Rather than trying to narrow my favorite books from 2013 down to a top 10, I went back through my reading log and asked which books had made a lasting impression on me. Here's what I came up with. 18 books in all, listed in the order I read them. I've included the year of publication in parentheses, since I don't necessarily nor even usually read books the year they come out.
Julie's Wolf Pack, by Jean Craighead George (1997). Middle grade/YA fiction mostly from the POV of wolves, and so incredibly absorbing and moving.
Libriomancer, by Jim C. Hines (2012). Contemporary-set fantasy where books are the source of magic.
A Year of Biblical Womanhood, by Rachel Held Evans (2012). Wherein Evans shows just how selective anyone who claims to interpret the Bible literally actually is by trying to live out its commands to women exactly.
Miss Jacobson's Journey, by Carola Dunn (1992). Traditional Regency romance (i.e. "sweet," though I hate that word for most anything other than dessert or a baby) with a very non-traditional heroine and setting.
Whose Names are Unknown, by Sanora Babb (written in 1939, published 2004). An account of the Dust Bowl, published decades after it was written because at the time Random House, which had acquired the manuscript, decided there was no room in the market for another book on the same theme as The Grapes of Wrath.
The Antidote, by Oliver Burkeman (2012). Wherein the key to happiness is to stop working so hard at being happy. I need to re-read this one...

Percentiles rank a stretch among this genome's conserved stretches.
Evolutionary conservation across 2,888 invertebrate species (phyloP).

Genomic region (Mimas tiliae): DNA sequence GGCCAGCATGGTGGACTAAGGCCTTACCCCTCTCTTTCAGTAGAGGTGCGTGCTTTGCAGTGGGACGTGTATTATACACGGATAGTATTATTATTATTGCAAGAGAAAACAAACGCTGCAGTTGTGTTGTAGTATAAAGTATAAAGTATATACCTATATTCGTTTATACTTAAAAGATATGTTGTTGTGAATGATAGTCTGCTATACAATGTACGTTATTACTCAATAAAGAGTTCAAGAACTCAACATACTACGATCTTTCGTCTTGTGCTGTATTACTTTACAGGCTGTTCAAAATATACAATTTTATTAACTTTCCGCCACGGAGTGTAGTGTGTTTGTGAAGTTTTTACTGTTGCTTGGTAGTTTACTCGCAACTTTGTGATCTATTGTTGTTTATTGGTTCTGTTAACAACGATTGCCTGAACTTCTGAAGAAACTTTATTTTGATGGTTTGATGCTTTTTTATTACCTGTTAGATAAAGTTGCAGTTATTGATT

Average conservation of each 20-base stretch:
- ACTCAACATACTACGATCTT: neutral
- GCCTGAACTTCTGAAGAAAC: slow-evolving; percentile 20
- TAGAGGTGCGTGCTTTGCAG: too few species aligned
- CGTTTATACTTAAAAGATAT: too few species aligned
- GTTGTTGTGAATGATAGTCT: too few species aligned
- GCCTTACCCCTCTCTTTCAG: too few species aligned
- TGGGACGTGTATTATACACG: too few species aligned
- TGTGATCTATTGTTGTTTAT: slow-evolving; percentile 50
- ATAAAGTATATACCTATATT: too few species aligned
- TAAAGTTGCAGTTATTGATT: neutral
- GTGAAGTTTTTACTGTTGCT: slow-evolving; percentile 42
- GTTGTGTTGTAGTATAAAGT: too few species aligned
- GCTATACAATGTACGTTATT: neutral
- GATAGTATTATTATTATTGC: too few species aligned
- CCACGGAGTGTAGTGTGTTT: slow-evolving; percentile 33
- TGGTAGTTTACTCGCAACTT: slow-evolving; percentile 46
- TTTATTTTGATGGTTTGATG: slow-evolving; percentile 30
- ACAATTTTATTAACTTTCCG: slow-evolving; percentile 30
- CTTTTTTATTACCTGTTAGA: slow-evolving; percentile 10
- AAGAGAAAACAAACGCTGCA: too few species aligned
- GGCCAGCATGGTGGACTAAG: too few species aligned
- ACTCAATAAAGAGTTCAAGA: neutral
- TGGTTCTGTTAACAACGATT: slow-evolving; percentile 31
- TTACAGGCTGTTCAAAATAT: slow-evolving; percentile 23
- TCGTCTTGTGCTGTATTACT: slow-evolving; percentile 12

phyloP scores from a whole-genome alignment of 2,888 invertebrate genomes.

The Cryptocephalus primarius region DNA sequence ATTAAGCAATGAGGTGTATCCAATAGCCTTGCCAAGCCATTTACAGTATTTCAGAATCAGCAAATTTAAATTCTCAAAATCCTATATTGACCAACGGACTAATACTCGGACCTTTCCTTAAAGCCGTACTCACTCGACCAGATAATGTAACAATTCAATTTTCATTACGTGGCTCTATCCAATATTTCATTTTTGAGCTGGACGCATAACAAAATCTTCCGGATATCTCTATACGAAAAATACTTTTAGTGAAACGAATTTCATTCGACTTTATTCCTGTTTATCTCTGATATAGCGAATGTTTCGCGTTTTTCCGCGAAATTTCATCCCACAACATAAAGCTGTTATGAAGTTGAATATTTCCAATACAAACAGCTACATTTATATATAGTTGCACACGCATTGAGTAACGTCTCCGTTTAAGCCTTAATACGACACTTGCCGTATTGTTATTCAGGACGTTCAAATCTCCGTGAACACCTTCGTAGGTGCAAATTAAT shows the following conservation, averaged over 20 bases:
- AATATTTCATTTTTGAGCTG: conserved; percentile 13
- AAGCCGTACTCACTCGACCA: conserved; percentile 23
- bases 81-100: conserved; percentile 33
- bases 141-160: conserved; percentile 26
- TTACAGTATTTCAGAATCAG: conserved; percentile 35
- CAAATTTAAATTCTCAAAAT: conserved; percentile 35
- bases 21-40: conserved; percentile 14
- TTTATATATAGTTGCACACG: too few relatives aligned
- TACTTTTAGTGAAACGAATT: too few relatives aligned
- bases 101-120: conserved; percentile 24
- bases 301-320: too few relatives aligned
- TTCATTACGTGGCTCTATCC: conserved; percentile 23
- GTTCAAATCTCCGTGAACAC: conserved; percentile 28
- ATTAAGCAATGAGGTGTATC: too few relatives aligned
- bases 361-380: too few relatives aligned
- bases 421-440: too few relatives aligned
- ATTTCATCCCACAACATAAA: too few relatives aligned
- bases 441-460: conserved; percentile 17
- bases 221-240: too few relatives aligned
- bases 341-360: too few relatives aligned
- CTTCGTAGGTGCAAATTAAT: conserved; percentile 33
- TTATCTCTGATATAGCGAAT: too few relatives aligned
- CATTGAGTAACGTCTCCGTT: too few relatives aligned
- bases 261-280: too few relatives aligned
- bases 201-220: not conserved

Things I Can't Forget, by Miranda Kenneally (2013). YA romance in which a very good, very religious girl learns to be less hard on herself and others. I could relate since I pretty much was the heroine back in the day.
Bloodlands, by Timothy Snyder (2012). The horrors of WWII as experienced by the civilian population, both Jewish and Gentile, of Eastern Europe. A depressing read, but I'm glad I know more of that history than I did before.
Help, Thanks, Wow, by Anne Lamott (2012). On praying for help and with gratitude an appreciation for the wonders of the world.
Sacred Games, by Gary Corby (2013). My favorite entry to date in this mystery series set in Ancient Greece.
The Ides of April, by Lindsey Davis (2013). More historical mystery. I'm not yet as enamored of Flavia Albia as I am of her adoptive papa Marcus Didius Falco, but I'm willing to be won over.
Lawrence in Arabia, by Timothy Johnson (2013). Or, how the European powers planted the seeds of a century of conflict in the Middle East in jockeying for short-term advantage in WWI.
Discount Armageddon, by Seanan McGuire (2012). The most all-around fun book I read all year.
Blood of Tyrants, by Naomi Novik (2013). Left me waiting with bated breath for the next (and I believe final) book in the series.
The Black Count, by Tom Reiss (2012). A black general in Revolutionary France! And despite my extensive knowledge of the era, I'd never heard of him before.
This Wicked Gift, by Courtney Milan (2009). Milan's debut release, a Christmas historical romance novella with non-aristocratic characters.
Fangirl, by Rainbow Rowell (2013). Among other things, a lovely valentine to fandom and what it brings to readers' and writers' lives.
Cracking Up, by Kimberlee Conway Ireton (2013). A memoir on parenthood, anxiety, postpartum depression, and stubborn faith.